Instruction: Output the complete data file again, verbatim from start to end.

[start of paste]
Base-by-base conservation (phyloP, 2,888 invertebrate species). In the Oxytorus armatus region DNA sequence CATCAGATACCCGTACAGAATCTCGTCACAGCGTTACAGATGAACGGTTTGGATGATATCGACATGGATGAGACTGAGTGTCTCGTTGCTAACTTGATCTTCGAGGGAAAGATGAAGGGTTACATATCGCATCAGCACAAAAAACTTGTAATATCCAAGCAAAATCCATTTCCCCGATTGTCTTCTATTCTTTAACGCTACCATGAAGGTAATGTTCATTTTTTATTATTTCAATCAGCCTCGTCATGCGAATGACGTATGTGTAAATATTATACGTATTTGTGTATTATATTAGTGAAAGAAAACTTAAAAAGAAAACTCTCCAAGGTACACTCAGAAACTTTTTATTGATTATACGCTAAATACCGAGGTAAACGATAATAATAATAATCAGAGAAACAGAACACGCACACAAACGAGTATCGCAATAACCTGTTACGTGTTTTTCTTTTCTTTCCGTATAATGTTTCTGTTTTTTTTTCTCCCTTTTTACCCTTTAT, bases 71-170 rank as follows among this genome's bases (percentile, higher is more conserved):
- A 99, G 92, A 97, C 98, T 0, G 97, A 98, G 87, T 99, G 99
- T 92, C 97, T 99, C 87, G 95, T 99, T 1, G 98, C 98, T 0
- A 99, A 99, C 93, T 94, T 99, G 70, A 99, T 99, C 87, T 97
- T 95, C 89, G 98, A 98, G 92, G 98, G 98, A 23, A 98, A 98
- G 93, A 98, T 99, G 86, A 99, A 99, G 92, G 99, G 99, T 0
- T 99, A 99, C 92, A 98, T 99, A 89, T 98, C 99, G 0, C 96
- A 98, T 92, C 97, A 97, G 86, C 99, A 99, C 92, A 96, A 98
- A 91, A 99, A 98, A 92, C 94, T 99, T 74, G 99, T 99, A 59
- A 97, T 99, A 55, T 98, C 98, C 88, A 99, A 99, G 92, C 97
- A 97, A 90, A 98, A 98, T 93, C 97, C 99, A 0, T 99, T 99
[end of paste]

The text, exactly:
Base-by-base conservation (phyloP, 2,888 invertebrate species). In the Oxytorus armatus region DNA sequence CATCAGATACCCGTACAGAATCTCGTCACAGCGTTACAGATGAACGGTTTGGATGATATCGACATGGATGAGACTGAGTGTCTCGTTGCTAACTTGATCTTCGAGGGAAAGATGAAGGGTTACATATCGCATCAGCACAAAAAACTTGTAATATCCAAGCAAAATCCATTTCCCCGATTGTCTTCTATTCTTTAACGCTACCATGAAGGTAATGTTCATTTTTTATTATTTCAATCAGCCTCGTCATGCGAATGACGTATGTGTAAATATTATACGTATTTGTGTATTATATTAGTGAAAGAAAACTTAAAAAGAAAACTCTCCAAGGTACACTCAGAAACTTTTTATTGATTATACGCTAAATACCGAGGTAAACGATAATAATAATAATCAGAGAAACAGAACACGCACACAAACGAGTATCGCAATAACCTGTTACGTGTTTTTCTTTTCTTTCCGTATAATGTTTCTGTTTTTTTTTCTCCCTTTTTACCCTTTAT, bases 71-170 rank as follows among this genome's bases (percentile, higher is more conserved):
- A 99, G 92, A 97, C 98, T 0, G 97, A 98, G 87, T 99, G 99
- T 92, C 97, T 99, C 87, G 95, T 99, T 1, G 98, C 98, T 0
- A 99, A 99, C 93, T 94, T 99, G 70, A 99, T 99, C 87, T 97
- T 95, C 89, G 98, A 98, G 92, G 98, G 98, A 23, A 98, A 98
- G 93, A 98, T 99, G 86, A 99, A 99, G 92, G 99, G 99, T 0
- T 99, A 99, C 92, A 98, T 99, A 89, T 98, C 99, G 0, C 96
- A 98, T 92, C 97, A 97, G 86, C 99, A 99, C 92, A 96, A 98
- A 91, A 99, A 98, A 92, C 94, T 99, T 74, G 99, T 99, A 59
- A 97, T 99, A 55, T 98, C 98, C 88, A 99, A 99, G 92, C 97
- A 97, A 90, A 98, A 98, T 93, C 97, C 99, A 0, T 99, T 99